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Last Woodcock

Orange-bellied American Woodcock taken by Red-tailed Hawk. Dramatic, but not the last word. The other night, we heard a few Woodcocks, who have some great alternative names (bog snipe, bog sucker, timberdoodle, Labrador twister), at Floyd Bennett Field. The males were calling, then flying into the air twittering and burbling to impress potential mates.

The Woodcocks abide, even as their habitat is diminished and the poisons take their toll (as do hunters).

In other news, it it possible to beat the beast. Last December, in Houston TX, smack in the middle of one of the most reactionary states of the union, the Democrats celebrated victories while the national party, having wasted hundreds of millions of dollars on the bullshit of TV and consultants, reeled.

More Woodcock

Positioned high and back, these eyes can see threats from behind and above. We tread very carefully and left it as it was in that snow hole.Shhh.

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Amazing! The Trumpidiot in charge of the Department of HHS, who was, you will recall, approved by the Republicans even in the face of some insider trading, says that states should make decision on vaccinations, because we all know how disease is stopped cold at borders.

In Trump’s malignant nation-busting budget, billions are promised for defense (already the most bloated military budget in the world) and boondoggles like a “border wall” while TSA, Coast Guard, emergency management, chemical accident, etc. etc. programs are to be be defunded. Some “security.” I personally think these bastards are desperate for terrorist attack to exploit, like a Reichstag Fire, in the needless panic that typically follows such things. It worked initially, and it worked for their model-of-autocracy, Putin, too.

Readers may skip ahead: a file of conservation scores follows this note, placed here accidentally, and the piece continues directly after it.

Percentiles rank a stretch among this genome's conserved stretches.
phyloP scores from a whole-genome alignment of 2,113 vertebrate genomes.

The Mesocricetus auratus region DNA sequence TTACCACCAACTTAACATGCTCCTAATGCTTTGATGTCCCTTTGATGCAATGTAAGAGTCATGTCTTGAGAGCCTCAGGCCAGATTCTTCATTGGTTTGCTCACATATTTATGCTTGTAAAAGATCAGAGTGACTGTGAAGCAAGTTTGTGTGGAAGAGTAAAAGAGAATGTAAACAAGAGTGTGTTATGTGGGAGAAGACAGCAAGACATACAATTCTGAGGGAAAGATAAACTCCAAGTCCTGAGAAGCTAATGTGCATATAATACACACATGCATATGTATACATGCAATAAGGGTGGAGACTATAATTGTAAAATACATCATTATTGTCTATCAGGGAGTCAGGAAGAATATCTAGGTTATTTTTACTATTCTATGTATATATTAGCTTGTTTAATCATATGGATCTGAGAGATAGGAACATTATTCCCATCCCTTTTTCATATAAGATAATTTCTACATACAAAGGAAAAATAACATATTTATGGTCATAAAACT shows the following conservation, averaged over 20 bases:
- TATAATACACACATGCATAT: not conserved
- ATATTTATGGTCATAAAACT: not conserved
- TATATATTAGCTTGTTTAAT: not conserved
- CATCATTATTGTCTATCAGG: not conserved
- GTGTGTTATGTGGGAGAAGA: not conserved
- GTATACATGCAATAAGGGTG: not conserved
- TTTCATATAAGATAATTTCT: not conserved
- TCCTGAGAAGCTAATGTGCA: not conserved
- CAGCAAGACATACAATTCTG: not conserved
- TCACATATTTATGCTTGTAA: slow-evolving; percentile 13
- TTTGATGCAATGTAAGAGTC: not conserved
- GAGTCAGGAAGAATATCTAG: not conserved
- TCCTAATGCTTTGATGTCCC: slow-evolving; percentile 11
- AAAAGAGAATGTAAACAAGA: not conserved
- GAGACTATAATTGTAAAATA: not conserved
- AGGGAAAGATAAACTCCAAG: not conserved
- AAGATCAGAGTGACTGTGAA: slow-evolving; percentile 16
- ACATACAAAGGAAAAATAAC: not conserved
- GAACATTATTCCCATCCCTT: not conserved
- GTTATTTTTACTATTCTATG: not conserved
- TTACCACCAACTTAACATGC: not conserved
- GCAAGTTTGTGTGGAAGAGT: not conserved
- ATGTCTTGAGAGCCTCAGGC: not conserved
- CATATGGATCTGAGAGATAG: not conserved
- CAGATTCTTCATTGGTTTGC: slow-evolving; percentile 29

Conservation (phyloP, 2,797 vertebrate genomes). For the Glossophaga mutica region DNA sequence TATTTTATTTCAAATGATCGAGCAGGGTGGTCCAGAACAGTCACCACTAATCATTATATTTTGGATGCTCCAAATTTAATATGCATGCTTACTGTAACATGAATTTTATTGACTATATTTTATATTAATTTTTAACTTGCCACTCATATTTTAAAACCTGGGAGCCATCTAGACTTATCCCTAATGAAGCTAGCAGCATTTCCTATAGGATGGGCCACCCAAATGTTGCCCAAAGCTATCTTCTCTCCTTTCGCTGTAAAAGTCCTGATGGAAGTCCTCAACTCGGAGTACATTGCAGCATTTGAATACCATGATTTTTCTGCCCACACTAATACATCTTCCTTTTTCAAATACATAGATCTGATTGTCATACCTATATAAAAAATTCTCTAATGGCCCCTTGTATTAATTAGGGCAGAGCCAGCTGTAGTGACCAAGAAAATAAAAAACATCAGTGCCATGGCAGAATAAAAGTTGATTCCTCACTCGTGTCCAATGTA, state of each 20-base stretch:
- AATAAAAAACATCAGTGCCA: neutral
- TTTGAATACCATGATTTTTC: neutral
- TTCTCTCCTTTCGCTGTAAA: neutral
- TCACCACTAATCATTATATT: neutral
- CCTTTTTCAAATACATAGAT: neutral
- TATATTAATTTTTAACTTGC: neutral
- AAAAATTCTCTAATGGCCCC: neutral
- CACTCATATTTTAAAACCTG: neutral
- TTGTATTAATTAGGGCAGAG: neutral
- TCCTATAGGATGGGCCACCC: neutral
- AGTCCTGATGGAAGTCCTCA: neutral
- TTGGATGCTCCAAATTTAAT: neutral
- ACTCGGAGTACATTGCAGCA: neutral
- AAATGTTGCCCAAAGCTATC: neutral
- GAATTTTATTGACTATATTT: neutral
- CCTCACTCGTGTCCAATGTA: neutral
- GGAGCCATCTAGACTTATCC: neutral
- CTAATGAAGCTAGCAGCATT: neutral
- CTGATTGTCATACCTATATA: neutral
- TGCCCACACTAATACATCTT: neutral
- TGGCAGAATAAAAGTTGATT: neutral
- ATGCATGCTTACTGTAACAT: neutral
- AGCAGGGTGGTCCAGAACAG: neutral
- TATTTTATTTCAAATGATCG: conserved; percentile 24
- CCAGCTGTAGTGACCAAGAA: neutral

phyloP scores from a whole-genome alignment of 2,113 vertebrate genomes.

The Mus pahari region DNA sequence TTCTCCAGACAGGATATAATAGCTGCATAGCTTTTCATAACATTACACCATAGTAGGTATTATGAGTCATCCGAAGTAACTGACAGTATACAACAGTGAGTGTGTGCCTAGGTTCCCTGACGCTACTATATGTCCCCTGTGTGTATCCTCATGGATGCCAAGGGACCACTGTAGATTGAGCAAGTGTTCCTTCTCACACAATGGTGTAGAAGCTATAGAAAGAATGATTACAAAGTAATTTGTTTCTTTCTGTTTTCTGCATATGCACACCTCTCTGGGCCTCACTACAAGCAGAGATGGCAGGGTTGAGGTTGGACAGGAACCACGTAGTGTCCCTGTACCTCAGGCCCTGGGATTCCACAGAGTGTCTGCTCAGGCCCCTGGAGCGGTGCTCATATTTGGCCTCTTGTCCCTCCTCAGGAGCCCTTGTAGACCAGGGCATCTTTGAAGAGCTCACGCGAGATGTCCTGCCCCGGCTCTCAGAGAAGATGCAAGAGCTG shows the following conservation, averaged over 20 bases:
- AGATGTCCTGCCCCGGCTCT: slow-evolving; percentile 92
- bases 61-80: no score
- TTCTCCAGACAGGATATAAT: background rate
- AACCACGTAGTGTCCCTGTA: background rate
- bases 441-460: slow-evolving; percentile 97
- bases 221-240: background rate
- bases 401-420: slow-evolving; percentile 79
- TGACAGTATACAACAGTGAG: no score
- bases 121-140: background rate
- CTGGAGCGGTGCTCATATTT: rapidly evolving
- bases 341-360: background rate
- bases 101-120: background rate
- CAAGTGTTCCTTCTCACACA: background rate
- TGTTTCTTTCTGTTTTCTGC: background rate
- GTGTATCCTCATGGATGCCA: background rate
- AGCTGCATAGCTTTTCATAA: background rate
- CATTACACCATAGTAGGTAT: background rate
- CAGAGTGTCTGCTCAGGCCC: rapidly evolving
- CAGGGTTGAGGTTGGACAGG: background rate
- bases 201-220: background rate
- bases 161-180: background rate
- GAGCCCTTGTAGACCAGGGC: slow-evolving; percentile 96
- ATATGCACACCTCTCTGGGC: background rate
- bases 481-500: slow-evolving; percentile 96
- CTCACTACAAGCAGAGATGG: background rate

NOGO-A-GoGo

There’s a system of four letter codes birding banders/ringers use to identify bird species. It’s usually made up of the first two letters of the bird’s common name, which is frequently two words long. Thus NOrthern GOshawk is NOGO. Just what you needed, right? Three things to call ’em: a common name, a scientific binomial (in this case: Accipiter gentilis, the noble hawk) and a particularly “in” code. NOGO baby!

Anyhow, a young Goshawk was seen last month in Prospect Park. Then it was seen again, and again. And again! Goshawks are the rarest of the three Accipiter species in the Northeast. The female can be as large as a Red-tailed Hawk. They are rare even in their boreal and mountain ranges. They are extremely rare inside the city.

The adults are quite distinctive, but this one is a youngster. First year birds look somewhat like a juvenile Cooper’s, only on steroids.I went into the park in the very late afternoon. There was something in that tree! Well, it wasn’t the Goshawk because this bird was an adult Accipiter — the russet barring, the red eyes — a Cooper’s Hawk. Carry on. Several other birders were loitering below the previous evening’s Gos perch. One of them had startled a Woodcock earlier. Very startle-able, Woodcocks. But the vigil was for naught, unless you count the rising moon, which was very nearly full. And I do, I do!

A fat moon rises
As we wait for a Goshawk
In leftover snow.

A call went up. There! But that relatively short tail… it was a Red-tailed Hawk. Nearly two hours later, the Cooper’s was in the same tree. Had it been there the whole time? It flew off right after sunset. The Red-tailed Hawk flew by soon, too, in the same general direction. They both looked like they were leaving the park. To roost in somebody’s back yard?

The Robins and Cardinals were singing their sunset hearts out.

Oh, wait, that NOGO? No go.

Twilight’s roaring birds